(*) t>. 3. " Lord, &c." A burst of rapture upon considering the disparity between God and man, and the abundant kindness of God in making man the object of so much attention. It occurs also in Ps. viii. which is supposed to look forward prophetically to man's deliverance by the Messiah, and it is not improbable tins Psalm looked forward to the same event. Job has a similar passage, (Job vii. 17.) "What is man, that thou shouldest magnify "him, and that thou shouldest set thine "heart upon him!"
thou hast such respect unto him: or the son of man, that thou so regardest him!
4. Man is like a thing of nought: his time passeth away like a shadow.
5. (J) Bow thy heavens, O Lord, and come down : touch (m) the mountains, and they shall smoke.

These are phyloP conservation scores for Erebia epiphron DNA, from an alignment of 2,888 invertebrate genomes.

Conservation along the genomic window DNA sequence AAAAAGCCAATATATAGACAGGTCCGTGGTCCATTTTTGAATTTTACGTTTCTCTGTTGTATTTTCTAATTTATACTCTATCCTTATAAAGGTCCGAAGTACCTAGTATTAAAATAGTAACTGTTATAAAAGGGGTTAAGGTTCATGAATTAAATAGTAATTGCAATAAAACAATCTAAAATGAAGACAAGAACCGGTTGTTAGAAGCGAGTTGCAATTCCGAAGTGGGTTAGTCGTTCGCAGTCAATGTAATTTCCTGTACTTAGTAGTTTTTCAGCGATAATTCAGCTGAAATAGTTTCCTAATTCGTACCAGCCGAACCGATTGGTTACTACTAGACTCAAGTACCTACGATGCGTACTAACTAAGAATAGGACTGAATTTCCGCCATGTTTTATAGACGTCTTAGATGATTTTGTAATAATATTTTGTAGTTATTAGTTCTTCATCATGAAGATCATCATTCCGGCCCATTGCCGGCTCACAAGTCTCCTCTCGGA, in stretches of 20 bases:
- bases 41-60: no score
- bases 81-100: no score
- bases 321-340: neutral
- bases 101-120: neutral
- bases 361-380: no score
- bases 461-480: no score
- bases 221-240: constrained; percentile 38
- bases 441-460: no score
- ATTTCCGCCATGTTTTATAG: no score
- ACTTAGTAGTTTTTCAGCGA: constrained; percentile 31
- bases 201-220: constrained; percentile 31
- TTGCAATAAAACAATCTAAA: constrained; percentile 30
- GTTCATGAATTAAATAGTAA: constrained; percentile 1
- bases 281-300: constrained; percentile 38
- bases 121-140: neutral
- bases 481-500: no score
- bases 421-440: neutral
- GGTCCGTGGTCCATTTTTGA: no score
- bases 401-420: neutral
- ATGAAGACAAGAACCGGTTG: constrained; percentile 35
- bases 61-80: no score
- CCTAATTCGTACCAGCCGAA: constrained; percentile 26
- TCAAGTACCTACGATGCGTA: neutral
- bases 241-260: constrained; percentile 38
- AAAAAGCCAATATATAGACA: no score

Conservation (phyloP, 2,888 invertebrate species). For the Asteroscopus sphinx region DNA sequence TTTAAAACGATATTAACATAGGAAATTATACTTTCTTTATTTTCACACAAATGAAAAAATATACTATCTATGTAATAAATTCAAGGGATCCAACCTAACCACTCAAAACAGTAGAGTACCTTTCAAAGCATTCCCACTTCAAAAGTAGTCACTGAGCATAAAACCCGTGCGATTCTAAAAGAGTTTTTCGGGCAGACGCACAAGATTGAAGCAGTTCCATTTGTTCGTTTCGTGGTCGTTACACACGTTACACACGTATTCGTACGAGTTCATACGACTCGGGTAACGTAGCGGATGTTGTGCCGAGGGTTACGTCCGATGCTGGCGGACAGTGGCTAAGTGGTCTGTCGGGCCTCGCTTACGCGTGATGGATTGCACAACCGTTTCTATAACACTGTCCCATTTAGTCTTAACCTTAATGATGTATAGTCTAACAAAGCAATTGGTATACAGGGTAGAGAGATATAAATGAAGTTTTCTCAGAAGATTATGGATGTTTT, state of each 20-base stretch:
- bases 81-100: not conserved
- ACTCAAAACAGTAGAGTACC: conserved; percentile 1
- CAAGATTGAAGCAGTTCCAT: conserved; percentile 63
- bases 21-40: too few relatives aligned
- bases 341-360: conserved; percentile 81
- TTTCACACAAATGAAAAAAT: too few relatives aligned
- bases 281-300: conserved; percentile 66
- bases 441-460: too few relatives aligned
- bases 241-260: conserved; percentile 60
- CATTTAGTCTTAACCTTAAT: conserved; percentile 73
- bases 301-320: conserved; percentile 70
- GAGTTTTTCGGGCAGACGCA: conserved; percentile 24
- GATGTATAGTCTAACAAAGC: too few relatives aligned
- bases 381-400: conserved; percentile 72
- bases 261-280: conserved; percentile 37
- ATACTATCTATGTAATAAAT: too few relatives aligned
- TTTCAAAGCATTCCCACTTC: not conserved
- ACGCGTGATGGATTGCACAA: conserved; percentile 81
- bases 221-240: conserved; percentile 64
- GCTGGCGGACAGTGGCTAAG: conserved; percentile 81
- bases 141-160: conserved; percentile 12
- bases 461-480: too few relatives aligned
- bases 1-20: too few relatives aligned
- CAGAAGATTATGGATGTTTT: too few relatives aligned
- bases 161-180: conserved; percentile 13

6. Cast forth thy lightning and tear them : shoot out thine arrows and consume them.
7. Send down thine hand from above : deliver me and take me out of the great waters (n), from the hand of strange children;
8. Whose mouth talketh of vanity: and their right hand (o) is a right hand of wickedness.
9.1 will sing a new song unto thee, O God: and sing praises unto thee upon a ten-stringed lute.
10. Thou hast given victory unto kings : and hast delivered David thy servant from the peril of the sword.
(I) v. 5. In the magnificent description of God's interposition in Ps. xviii. he is described as having done what in this and the next two verses he is entreated to do. "He bowed the heavens also, and "came down, and it was dark under his "feet. There went a smoke out in his "presence, and a consuming fire out of "his mouth." "He sent out his arrows, "and scattered them ; he cast forth light"nings and destroyed them. He shall "send" (or " he sent") " down from "on high to fetch me, and shall take" (or "took") " me out of many waters." Ps. xviii. 8, 9. 14. 16.